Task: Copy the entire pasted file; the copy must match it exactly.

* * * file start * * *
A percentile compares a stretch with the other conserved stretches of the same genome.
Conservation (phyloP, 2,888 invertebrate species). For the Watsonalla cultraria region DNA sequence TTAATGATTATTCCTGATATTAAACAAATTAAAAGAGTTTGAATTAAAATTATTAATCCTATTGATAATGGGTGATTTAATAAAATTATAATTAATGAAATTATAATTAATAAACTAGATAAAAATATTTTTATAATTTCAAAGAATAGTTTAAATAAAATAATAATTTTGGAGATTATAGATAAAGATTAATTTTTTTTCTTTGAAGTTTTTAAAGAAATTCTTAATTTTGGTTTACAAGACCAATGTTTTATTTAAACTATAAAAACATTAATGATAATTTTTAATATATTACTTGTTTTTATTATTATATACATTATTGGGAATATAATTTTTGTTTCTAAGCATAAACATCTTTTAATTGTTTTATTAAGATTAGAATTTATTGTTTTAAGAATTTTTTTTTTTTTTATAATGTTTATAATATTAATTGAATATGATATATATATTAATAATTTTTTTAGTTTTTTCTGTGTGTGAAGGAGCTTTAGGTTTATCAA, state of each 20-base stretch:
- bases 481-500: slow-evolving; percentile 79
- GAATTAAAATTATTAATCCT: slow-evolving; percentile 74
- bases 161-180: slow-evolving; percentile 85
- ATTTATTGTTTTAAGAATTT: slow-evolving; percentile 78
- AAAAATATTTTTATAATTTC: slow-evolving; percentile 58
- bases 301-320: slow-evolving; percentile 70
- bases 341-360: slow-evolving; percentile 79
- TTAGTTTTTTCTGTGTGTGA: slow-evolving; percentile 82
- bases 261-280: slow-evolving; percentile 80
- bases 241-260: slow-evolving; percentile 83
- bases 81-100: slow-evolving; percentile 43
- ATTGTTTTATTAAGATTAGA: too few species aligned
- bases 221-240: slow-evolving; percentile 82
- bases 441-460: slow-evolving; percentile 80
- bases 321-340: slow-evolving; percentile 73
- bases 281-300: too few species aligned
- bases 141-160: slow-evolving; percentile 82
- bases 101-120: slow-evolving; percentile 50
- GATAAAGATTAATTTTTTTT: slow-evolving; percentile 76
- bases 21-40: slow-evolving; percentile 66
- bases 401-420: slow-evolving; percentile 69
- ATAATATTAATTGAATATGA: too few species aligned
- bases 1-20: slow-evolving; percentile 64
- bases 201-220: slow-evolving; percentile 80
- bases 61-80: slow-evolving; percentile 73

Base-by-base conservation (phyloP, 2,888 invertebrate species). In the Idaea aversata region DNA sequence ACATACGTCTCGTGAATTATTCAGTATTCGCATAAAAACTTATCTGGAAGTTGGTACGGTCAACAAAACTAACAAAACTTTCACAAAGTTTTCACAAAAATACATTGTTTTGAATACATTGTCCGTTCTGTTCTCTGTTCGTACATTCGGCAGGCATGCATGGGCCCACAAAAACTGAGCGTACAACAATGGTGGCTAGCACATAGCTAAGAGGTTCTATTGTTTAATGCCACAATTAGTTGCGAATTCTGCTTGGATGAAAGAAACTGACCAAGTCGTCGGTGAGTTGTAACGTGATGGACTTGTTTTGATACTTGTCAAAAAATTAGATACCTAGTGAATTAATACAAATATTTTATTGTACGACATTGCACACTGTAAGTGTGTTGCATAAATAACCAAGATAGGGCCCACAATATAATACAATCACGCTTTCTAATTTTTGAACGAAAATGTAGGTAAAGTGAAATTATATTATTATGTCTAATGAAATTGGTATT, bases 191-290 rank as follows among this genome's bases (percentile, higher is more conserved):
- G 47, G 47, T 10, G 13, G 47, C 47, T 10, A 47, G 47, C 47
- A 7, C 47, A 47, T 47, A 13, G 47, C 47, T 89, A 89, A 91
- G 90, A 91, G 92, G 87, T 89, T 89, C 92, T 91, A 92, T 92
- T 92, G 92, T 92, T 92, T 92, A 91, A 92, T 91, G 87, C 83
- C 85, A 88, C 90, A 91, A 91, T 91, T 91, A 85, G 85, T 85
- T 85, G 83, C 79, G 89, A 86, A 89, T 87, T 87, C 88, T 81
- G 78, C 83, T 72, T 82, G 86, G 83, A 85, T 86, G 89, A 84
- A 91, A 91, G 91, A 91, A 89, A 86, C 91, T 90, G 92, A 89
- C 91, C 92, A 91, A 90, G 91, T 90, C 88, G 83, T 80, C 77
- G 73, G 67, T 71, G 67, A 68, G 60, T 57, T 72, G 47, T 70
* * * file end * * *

A percentile compares a stretch with the other conserved stretches of the same genome.
Conservation (phyloP, 2,888 invertebrate species). For the Watsonalla cultraria region DNA sequence TTAATGATTATTCCTGATATTAAACAAATTAAAAGAGTTTGAATTAAAATTATTAATCCTATTGATAATGGGTGATTTAATAAAATTATAATTAATGAAATTATAATTAATAAACTAGATAAAAATATTTTTATAATTTCAAAGAATAGTTTAAATAAAATAATAATTTTGGAGATTATAGATAAAGATTAATTTTTTTTCTTTGAAGTTTTTAAAGAAATTCTTAATTTTGGTTTACAAGACCAATGTTTTATTTAAACTATAAAAACATTAATGATAATTTTTAATATATTACTTGTTTTTATTATTATATACATTATTGGGAATATAATTTTTGTTTCTAAGCATAAACATCTTTTAATTGTTTTATTAAGATTAGAATTTATTGTTTTAAGAATTTTTTTTTTTTTTATAATGTTTATAATATTAATTGAATATGATATATATATTAATAATTTTTTTAGTTTTTTCTGTGTGTGAAGGAGCTTTAGGTTTATCAA, state of each 20-base stretch:
- bases 481-500: slow-evolving; percentile 79
- GAATTAAAATTATTAATCCT: slow-evolving; percentile 74
- bases 161-180: slow-evolving; percentile 85
- ATTTATTGTTTTAAGAATTT: slow-evolving; percentile 78
- AAAAATATTTTTATAATTTC: slow-evolving; percentile 58
- bases 301-320: slow-evolving; percentile 70
- bases 341-360: slow-evolving; percentile 79
- TTAGTTTTTTCTGTGTGTGA: slow-evolving; percentile 82
- bases 261-280: slow-evolving; percentile 80
- bases 241-260: slow-evolving; percentile 83
- bases 81-100: slow-evolving; percentile 43
- ATTGTTTTATTAAGATTAGA: too few species aligned
- bases 221-240: slow-evolving; percentile 82
- bases 441-460: slow-evolving; percentile 80
- bases 321-340: slow-evolving; percentile 73
- bases 281-300: too few species aligned
- bases 141-160: slow-evolving; percentile 82
- bases 101-120: slow-evolving; percentile 50
- GATAAAGATTAATTTTTTTT: slow-evolving; percentile 76
- bases 21-40: slow-evolving; percentile 66
- bases 401-420: slow-evolving; percentile 69
- ATAATATTAATTGAATATGA: too few species aligned
- bases 1-20: slow-evolving; percentile 64
- bases 201-220: slow-evolving; percentile 80
- bases 61-80: slow-evolving; percentile 73

Base-by-base conservation (phyloP, 2,888 invertebrate species). In the Idaea aversata region DNA sequence ACATACGTCTCGTGAATTATTCAGTATTCGCATAAAAACTTATCTGGAAGTTGGTACGGTCAACAAAACTAACAAAACTTTCACAAAGTTTTCACAAAAATACATTGTTTTGAATACATTGTCCGTTCTGTTCTCTGTTCGTACATTCGGCAGGCATGCATGGGCCCACAAAAACTGAGCGTACAACAATGGTGGCTAGCACATAGCTAAGAGGTTCTATTGTTTAATGCCACAATTAGTTGCGAATTCTGCTTGGATGAAAGAAACTGACCAAGTCGTCGGTGAGTTGTAACGTGATGGACTTGTTTTGATACTTGTCAAAAAATTAGATACCTAGTGAATTAATACAAATATTTTATTGTACGACATTGCACACTGTAAGTGTGTTGCATAAATAACCAAGATAGGGCCCACAATATAATACAATCACGCTTTCTAATTTTTGAACGAAAATGTAGGTAAAGTGAAATTATATTATTATGTCTAATGAAATTGGTATT, bases 191-290 rank as follows among this genome's bases (percentile, higher is more conserved):
- G 47, G 47, T 10, G 13, G 47, C 47, T 10, A 47, G 47, C 47
- A 7, C 47, A 47, T 47, A 13, G 47, C 47, T 89, A 89, A 91
- G 90, A 91, G 92, G 87, T 89, T 89, C 92, T 91, A 92, T 92
- T 92, G 92, T 92, T 92, T 92, A 91, A 92, T 91, G 87, C 83
- C 85, A 88, C 90, A 91, A 91, T 91, T 91, A 85, G 85, T 85
- T 85, G 83, C 79, G 89, A 86, A 89, T 87, T 87, C 88, T 81
- G 78, C 83, T 72, T 82, G 86, G 83, A 85, T 86, G 89, A 84
- A 91, A 91, G 91, A 91, A 89, A 86, C 91, T 90, G 92, A 89
- C 91, C 92, A 91, A 90, G 91, T 90, C 88, G 83, T 80, C 77
- G 73, G 67, T 71, G 67, A 68, G 60, T 57, T 72, G 47, T 70